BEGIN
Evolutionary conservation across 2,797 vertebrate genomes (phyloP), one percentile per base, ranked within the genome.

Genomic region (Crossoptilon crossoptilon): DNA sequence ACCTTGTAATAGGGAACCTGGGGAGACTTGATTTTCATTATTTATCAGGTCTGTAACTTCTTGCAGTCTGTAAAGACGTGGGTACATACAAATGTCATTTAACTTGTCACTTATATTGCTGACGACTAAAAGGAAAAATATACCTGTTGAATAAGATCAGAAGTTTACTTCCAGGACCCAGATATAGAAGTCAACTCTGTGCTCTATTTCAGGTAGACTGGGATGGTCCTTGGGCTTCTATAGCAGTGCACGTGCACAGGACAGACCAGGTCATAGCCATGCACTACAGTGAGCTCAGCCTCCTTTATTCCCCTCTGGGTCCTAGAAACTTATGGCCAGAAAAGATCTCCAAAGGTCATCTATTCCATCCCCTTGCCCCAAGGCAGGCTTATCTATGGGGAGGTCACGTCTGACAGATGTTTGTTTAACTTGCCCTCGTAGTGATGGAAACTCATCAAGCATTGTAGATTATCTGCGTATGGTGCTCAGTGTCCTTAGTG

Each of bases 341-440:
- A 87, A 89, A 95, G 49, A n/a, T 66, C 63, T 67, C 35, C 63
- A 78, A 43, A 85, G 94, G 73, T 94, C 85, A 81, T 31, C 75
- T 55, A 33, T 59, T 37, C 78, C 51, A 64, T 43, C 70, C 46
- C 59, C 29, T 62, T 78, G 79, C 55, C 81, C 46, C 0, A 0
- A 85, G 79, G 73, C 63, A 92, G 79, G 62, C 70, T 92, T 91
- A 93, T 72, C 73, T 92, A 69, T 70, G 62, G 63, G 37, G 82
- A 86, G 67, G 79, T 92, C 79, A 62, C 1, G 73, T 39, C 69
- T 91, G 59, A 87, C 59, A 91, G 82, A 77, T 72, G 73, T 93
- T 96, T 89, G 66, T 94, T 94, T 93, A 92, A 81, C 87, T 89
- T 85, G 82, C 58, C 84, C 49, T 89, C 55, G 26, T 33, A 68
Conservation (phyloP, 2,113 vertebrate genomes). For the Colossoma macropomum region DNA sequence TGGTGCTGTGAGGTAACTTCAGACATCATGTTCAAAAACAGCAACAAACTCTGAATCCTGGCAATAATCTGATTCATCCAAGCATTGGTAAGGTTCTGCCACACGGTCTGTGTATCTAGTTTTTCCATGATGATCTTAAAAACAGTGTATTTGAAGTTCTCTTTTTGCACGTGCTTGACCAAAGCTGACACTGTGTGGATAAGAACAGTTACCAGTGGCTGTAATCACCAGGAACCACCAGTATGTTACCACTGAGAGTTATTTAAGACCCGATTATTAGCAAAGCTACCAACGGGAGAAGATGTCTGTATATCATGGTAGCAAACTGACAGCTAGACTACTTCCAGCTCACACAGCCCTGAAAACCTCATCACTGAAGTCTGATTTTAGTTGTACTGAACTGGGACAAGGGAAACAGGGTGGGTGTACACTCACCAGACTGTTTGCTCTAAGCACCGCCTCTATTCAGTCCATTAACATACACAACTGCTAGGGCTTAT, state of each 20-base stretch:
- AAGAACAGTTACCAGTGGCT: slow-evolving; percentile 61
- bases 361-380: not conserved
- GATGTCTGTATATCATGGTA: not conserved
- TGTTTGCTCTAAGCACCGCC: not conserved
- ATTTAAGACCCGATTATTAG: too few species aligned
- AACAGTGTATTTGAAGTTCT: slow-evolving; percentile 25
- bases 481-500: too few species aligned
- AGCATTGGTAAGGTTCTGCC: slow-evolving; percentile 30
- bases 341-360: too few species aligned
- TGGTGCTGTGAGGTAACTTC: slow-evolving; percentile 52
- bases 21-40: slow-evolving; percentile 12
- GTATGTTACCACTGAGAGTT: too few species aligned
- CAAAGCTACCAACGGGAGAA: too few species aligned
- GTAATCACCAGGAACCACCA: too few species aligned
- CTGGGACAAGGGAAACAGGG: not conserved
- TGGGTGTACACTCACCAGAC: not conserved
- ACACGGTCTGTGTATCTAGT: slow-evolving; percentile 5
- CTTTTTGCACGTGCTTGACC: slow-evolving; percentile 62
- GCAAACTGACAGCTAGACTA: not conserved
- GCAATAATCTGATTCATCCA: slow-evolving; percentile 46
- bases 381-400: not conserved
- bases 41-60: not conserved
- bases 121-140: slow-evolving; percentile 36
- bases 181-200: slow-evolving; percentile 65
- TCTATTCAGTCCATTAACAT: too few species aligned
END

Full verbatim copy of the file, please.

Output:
Evolutionary conservation across 2,797 vertebrate genomes (phyloP), one percentile per base, ranked within the genome.

Genomic region (Crossoptilon crossoptilon): DNA sequence ACCTTGTAATAGGGAACCTGGGGAGACTTGATTTTCATTATTTATCAGGTCTGTAACTTCTTGCAGTCTGTAAAGACGTGGGTACATACAAATGTCATTTAACTTGTCACTTATATTGCTGACGACTAAAAGGAAAAATATACCTGTTGAATAAGATCAGAAGTTTACTTCCAGGACCCAGATATAGAAGTCAACTCTGTGCTCTATTTCAGGTAGACTGGGATGGTCCTTGGGCTTCTATAGCAGTGCACGTGCACAGGACAGACCAGGTCATAGCCATGCACTACAGTGAGCTCAGCCTCCTTTATTCCCCTCTGGGTCCTAGAAACTTATGGCCAGAAAAGATCTCCAAAGGTCATCTATTCCATCCCCTTGCCCCAAGGCAGGCTTATCTATGGGGAGGTCACGTCTGACAGATGTTTGTTTAACTTGCCCTCGTAGTGATGGAAACTCATCAAGCATTGTAGATTATCTGCGTATGGTGCTCAGTGTCCTTAGTG

Each of bases 341-440:
- A 87, A 89, A 95, G 49, A n/a, T 66, C 63, T 67, C 35, C 63
- A 78, A 43, A 85, G 94, G 73, T 94, C 85, A 81, T 31, C 75
- T 55, A 33, T 59, T 37, C 78, C 51, A 64, T 43, C 70, C 46
- C 59, C 29, T 62, T 78, G 79, C 55, C 81, C 46, C 0, A 0
- A 85, G 79, G 73, C 63, A 92, G 79, G 62, C 70, T 92, T 91
- A 93, T 72, C 73, T 92, A 69, T 70, G 62, G 63, G 37, G 82
- A 86, G 67, G 79, T 92, C 79, A 62, C 1, G 73, T 39, C 69
- T 91, G 59, A 87, C 59, A 91, G 82, A 77, T 72, G 73, T 93
- T 96, T 89, G 66, T 94, T 94, T 93, A 92, A 81, C 87, T 89
- T 85, G 82, C 58, C 84, C 49, T 89, C 55, G 26, T 33, A 68
Conservation (phyloP, 2,113 vertebrate genomes). For the Colossoma macropomum region DNA sequence TGGTGCTGTGAGGTAACTTCAGACATCATGTTCAAAAACAGCAACAAACTCTGAATCCTGGCAATAATCTGATTCATCCAAGCATTGGTAAGGTTCTGCCACACGGTCTGTGTATCTAGTTTTTCCATGATGATCTTAAAAACAGTGTATTTGAAGTTCTCTTTTTGCACGTGCTTGACCAAAGCTGACACTGTGTGGATAAGAACAGTTACCAGTGGCTGTAATCACCAGGAACCACCAGTATGTTACCACTGAGAGTTATTTAAGACCCGATTATTAGCAAAGCTACCAACGGGAGAAGATGTCTGTATATCATGGTAGCAAACTGACAGCTAGACTACTTCCAGCTCACACAGCCCTGAAAACCTCATCACTGAAGTCTGATTTTAGTTGTACTGAACTGGGACAAGGGAAACAGGGTGGGTGTACACTCACCAGACTGTTTGCTCTAAGCACCGCCTCTATTCAGTCCATTAACATACACAACTGCTAGGGCTTAT, state of each 20-base stretch:
- AAGAACAGTTACCAGTGGCT: slow-evolving; percentile 61
- bases 361-380: not conserved
- GATGTCTGTATATCATGGTA: not conserved
- TGTTTGCTCTAAGCACCGCC: not conserved
- ATTTAAGACCCGATTATTAG: too few species aligned
- AACAGTGTATTTGAAGTTCT: slow-evolving; percentile 25
- bases 481-500: too few species aligned
- AGCATTGGTAAGGTTCTGCC: slow-evolving; percentile 30
- bases 341-360: too few species aligned
- TGGTGCTGTGAGGTAACTTC: slow-evolving; percentile 52
- bases 21-40: slow-evolving; percentile 12
- GTATGTTACCACTGAGAGTT: too few species aligned
- CAAAGCTACCAACGGGAGAA: too few species aligned
- GTAATCACCAGGAACCACCA: too few species aligned
- CTGGGACAAGGGAAACAGGG: not conserved
- TGGGTGTACACTCACCAGAC: not conserved
- ACACGGTCTGTGTATCTAGT: slow-evolving; percentile 5
- CTTTTTGCACGTGCTTGACC: slow-evolving; percentile 62
- GCAAACTGACAGCTAGACTA: not conserved
- GCAATAATCTGATTCATCCA: slow-evolving; percentile 46
- bases 381-400: not conserved
- bases 41-60: not conserved
- bases 121-140: slow-evolving; percentile 36
- bases 181-200: slow-evolving; percentile 65
- TCTATTCAGTCCATTAACAT: too few species aligned